Laverbread link to 12 salmonella cases in outbreak
An investigation has been launched into an outbreak of salmonella possibly linked to laverbread seaweed.
Public Health Wales said there are 12 cases involving adults in the Swansea, Neath Port Talbot and Carmarthenshire areas, of which 10 ate laverbread in the days before they fell ill.
Three people have needed hospital treatment but all have been discharged.
Anyone who bought laverbread on Tuesday or earlier that may have come from Penclawdd is asked to throw it away.
Local firm Penclawdd Shellfish Processing Ltd has withdrawn sales of its laverbread as a precaution.
Product sampling carried out so far has not proved a firm link between the products and the outbreak and investigations are ongoing.
The product is available at a number of high street retailers and Penclawdd is the only supplier of laverbread to Tesco.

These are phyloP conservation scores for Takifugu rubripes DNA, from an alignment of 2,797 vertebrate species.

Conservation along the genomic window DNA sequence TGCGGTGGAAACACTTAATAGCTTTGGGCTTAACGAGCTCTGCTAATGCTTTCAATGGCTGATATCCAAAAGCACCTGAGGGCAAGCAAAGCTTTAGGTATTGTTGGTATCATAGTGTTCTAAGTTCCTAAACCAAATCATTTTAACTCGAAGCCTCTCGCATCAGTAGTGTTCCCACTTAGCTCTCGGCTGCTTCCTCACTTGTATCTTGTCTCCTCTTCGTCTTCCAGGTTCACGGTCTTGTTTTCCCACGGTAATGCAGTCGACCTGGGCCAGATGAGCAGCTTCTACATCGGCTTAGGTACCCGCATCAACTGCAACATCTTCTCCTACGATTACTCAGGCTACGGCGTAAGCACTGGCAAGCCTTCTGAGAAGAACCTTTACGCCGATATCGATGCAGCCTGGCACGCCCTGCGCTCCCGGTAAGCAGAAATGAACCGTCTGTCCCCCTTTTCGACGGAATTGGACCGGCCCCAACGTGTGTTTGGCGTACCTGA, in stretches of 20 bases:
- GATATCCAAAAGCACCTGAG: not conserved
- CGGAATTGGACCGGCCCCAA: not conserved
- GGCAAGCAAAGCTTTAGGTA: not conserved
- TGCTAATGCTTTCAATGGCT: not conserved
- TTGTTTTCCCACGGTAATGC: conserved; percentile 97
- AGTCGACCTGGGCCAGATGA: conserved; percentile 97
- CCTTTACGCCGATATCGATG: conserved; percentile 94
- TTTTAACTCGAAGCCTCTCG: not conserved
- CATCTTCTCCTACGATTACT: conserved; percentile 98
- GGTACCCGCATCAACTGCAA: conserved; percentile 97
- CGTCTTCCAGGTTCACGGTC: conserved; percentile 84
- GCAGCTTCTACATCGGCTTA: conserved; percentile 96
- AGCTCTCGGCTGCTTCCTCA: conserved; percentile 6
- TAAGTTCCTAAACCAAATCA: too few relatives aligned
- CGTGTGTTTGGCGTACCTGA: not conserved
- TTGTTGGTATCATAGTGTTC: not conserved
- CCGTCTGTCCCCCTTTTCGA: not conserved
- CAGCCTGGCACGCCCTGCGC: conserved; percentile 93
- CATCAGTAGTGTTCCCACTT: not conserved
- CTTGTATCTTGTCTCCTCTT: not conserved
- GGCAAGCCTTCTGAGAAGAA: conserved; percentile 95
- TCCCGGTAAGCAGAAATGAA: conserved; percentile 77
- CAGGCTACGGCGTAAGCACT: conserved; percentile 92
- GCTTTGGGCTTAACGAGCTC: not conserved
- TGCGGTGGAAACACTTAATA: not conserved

Dr Jörg Hoffmann, consultant in communicable disease control for Public Health Wales, said: "We know that the majority of cases have eaten laverbread produced by Penclawdd.
"The company has cooperated fully with our investigations and has chosen to voluntarily withdraw the product from sale as a precaution.
"Laverbread is generally a safe product to eat, and it remains unclear whether it is indeed the source of this outbreak.
"However, given that we cannot rule out laverbread at present, it is very important that, to avoid the risk of illness, anyone with this product at home does not eat it."
Laverbread is the boiled and minced laver seaweed, often fried with bacon and cockles as a traditional Welsh breakfast dish. The seaweed is eaten worldwide, especially in Asia, and is often used in Japanese sushi dishes.
Salmonella is one of a number of organisms that gives rise to illness collectively known as food poisoning.
Infection with salmonella can cause watery and sometimes bloody diarrhoea, abdominal pain, headache, nausea, vomiting, and fever.
Anyone who is concerned about their health should contact their GP or call NHS Direct Wales on 0845 4647.